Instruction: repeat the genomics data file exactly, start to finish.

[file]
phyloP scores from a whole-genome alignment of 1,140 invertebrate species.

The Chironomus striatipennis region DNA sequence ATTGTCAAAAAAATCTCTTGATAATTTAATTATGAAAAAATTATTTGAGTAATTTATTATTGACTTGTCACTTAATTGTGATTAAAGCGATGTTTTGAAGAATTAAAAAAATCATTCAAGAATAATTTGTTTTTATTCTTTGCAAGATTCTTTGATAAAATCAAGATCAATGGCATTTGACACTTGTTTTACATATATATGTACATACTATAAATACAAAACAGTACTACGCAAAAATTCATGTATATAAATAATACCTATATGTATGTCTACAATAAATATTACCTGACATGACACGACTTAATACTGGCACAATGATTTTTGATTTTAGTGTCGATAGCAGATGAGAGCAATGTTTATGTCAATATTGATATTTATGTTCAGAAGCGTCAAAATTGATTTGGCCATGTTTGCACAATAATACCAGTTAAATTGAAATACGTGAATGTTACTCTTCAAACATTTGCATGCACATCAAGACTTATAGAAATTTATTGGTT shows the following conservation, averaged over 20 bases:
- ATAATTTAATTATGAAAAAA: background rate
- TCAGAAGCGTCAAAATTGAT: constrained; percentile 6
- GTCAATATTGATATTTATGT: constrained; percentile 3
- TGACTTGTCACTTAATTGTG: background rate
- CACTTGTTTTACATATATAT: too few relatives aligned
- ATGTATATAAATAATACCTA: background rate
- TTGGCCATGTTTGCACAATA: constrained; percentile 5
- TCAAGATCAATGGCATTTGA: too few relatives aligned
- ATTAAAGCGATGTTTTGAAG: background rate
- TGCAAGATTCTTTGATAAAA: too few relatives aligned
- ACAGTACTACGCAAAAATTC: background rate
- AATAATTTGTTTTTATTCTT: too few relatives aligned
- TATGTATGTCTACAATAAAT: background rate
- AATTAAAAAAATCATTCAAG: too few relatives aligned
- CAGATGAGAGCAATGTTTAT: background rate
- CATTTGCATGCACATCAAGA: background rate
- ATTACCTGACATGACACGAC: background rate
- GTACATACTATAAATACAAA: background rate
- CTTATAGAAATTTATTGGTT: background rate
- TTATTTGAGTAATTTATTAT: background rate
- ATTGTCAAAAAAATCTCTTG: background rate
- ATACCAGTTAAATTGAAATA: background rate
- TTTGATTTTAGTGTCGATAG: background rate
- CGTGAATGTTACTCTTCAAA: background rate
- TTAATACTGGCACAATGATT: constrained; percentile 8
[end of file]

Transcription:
phyloP scores from a whole-genome alignment of 1,140 invertebrate species.

The Chironomus striatipennis region DNA sequence ATTGTCAAAAAAATCTCTTGATAATTTAATTATGAAAAAATTATTTGAGTAATTTATTATTGACTTGTCACTTAATTGTGATTAAAGCGATGTTTTGAAGAATTAAAAAAATCATTCAAGAATAATTTGTTTTTATTCTTTGCAAGATTCTTTGATAAAATCAAGATCAATGGCATTTGACACTTGTTTTACATATATATGTACATACTATAAATACAAAACAGTACTACGCAAAAATTCATGTATATAAATAATACCTATATGTATGTCTACAATAAATATTACCTGACATGACACGACTTAATACTGGCACAATGATTTTTGATTTTAGTGTCGATAGCAGATGAGAGCAATGTTTATGTCAATATTGATATTTATGTTCAGAAGCGTCAAAATTGATTTGGCCATGTTTGCACAATAATACCAGTTAAATTGAAATACGTGAATGTTACTCTTCAAACATTTGCATGCACATCAAGACTTATAGAAATTTATTGGTT shows the following conservation, averaged over 20 bases:
- ATAATTTAATTATGAAAAAA: background rate
- TCAGAAGCGTCAAAATTGAT: constrained; percentile 6
- GTCAATATTGATATTTATGT: constrained; percentile 3
- TGACTTGTCACTTAATTGTG: background rate
- CACTTGTTTTACATATATAT: too few relatives aligned
- ATGTATATAAATAATACCTA: background rate
- TTGGCCATGTTTGCACAATA: constrained; percentile 5
- TCAAGATCAATGGCATTTGA: too few relatives aligned
- ATTAAAGCGATGTTTTGAAG: background rate
- TGCAAGATTCTTTGATAAAA: too few relatives aligned
- ACAGTACTACGCAAAAATTC: background rate
- AATAATTTGTTTTTATTCTT: too few relatives aligned
- TATGTATGTCTACAATAAAT: background rate
- AATTAAAAAAATCATTCAAG: too few relatives aligned
- CAGATGAGAGCAATGTTTAT: background rate
- CATTTGCATGCACATCAAGA: background rate
- ATTACCTGACATGACACGAC: background rate
- GTACATACTATAAATACAAA: background rate
- CTTATAGAAATTTATTGGTT: background rate
- TTATTTGAGTAATTTATTAT: background rate
- ATTGTCAAAAAAATCTCTTG: background rate
- ATACCAGTTAAATTGAAATA: background rate
- TTTGATTTTAGTGTCGATAG: background rate
- CGTGAATGTTACTCTTCAAA: background rate
- TTAATACTGGCACAATGATT: constrained; percentile 8